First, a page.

Thursday, July 31, 2014

State College Trip: The Aftermath



http://anthonybabbling.blogspot.com/2014/07/state-college-trip-aftermath.html






Well, I’ve been to State College again.  (There was a delay between me writing the first few posts and actually creating this blog. It’s been over a week since I went to State College, despite the fact that I posted about planning to go there only yesterday.)  So, does State College live up to the crazy pedestal upon which I’ve mentally placed it?  Overall, yes. 

Faccia Luna was still good, as I expected.  (Though it was the first time in my entire life that I didn’t order a pizza from there.)  As my wife and I drove around locations that I remember, I noticed that in many cases the places looked a bit off somehow from how I remember them looking in the early 90s.  I finally realized why:  The trees have all had 20 years to grow.  Damn biology…  I also discovered that Faccia Luna has a second location on Rt. 26 now.  That’s cool.  Later, we checked out the Palmer Museum of Art as well as some other places in downtown State College.  I think my wife enjoyed that. We later ate dinner at the Sichuan Bistro.  It was good.  I’ll call it a worthy successor to the Golden Wok.


 (Update - 5/18/2016:  It's called the Golden Wok again.  A little piece of my childhood is back!)


There was one somber note to this afternoon of childhood nostalgia, though:  I lived in a trailer park on North Atherton Street from ages 6 to 8, making it the longest I’d ever lived anywhere up until that point.  That trailer was gone!  In fact, the entire trailer park was gone!  Emptied completely!  After I got back home I looked for news stories about it, and I found that the owner sold it a year or two ago.  Apparently there’s been an ongoing trend of trailer parks disappearing from State College, as more and more trailer park owners are finding that it’s more profitable to simply sell their land as opposed to renting out the trailer lots on it.  Many of the trailers have either been demolished or moved to nearby towns like Centre Hall.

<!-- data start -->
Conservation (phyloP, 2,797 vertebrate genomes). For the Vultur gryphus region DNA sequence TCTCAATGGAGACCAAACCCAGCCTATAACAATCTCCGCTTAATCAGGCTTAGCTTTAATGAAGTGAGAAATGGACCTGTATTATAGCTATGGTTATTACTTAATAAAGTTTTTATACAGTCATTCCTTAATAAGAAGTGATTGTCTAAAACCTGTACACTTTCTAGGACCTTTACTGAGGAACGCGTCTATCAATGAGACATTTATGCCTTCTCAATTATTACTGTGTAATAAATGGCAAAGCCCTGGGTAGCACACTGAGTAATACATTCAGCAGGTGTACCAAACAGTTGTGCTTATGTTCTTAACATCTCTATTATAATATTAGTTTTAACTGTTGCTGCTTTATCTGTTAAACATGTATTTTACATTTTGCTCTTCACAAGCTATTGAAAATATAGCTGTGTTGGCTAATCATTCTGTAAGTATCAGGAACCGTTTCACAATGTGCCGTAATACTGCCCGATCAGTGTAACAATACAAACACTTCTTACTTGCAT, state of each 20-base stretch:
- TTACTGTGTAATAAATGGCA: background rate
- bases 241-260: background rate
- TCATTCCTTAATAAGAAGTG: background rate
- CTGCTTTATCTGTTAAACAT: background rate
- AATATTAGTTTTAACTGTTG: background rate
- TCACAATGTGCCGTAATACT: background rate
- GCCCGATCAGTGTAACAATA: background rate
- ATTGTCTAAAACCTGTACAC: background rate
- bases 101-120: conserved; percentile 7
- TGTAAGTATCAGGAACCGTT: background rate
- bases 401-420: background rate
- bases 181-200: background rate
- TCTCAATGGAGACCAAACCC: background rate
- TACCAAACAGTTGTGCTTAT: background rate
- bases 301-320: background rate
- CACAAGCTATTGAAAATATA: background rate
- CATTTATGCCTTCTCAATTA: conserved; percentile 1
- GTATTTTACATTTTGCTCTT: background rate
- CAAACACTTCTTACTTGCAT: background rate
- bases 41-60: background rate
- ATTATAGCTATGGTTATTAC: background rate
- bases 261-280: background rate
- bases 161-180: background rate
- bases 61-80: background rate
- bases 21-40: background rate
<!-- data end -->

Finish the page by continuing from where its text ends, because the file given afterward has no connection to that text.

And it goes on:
I understand and can easily believe that the land these trailer parks occupied is worth a lot of money, but nevertheless, the fact that the trailer was gone… well it blows.  It sucks.  Etc.  It was depressing seeing only an empty overgrown lot where my former childhood home was.  A big part of that is because I would rate the time I lived in that specific trailer as one of the happier parts of my childhood.  Seeing the removal of the place that was tied to so many happy memories… hell, you might as well have made a small child witness the beating, rape, and murder of Santa Claus.  On top of that, it was the NICE trailer.  I lived in four different trailers through my childhood, and this trailer was undoubtedly the nicest of them.  (Though as I stood in the gravel rectangle where it used to be, I realized that it must not have been a big as it seemed in my memory.)   It’s also hard for me not to think of this trailer when I think of State College.  While most of my State College memories don’t necessarily take place in that trailer, I lived in it during most memories, at least, given that I lived there longer than any other part of State College.  



I choose to remember it like this.



Not like this.


Ironically, a much older, more beat up trailer park off of South Atherton Street that I lived in as a toddler is still there.

For part of that afternoon, I wondered if the loss of the North Atherton trailer would be enough to permanently mar State College itself in my mind.  In the end, even that won’t do it, though.  (Hell, all it took for me to start liking State College again was a trip through my local Wal-Mart a few days later.)  State College overall still feels like the nice place I remember it to be.  It was summer, so the town felt like it was half asleep, but it was definitely still State College.  I still love it.

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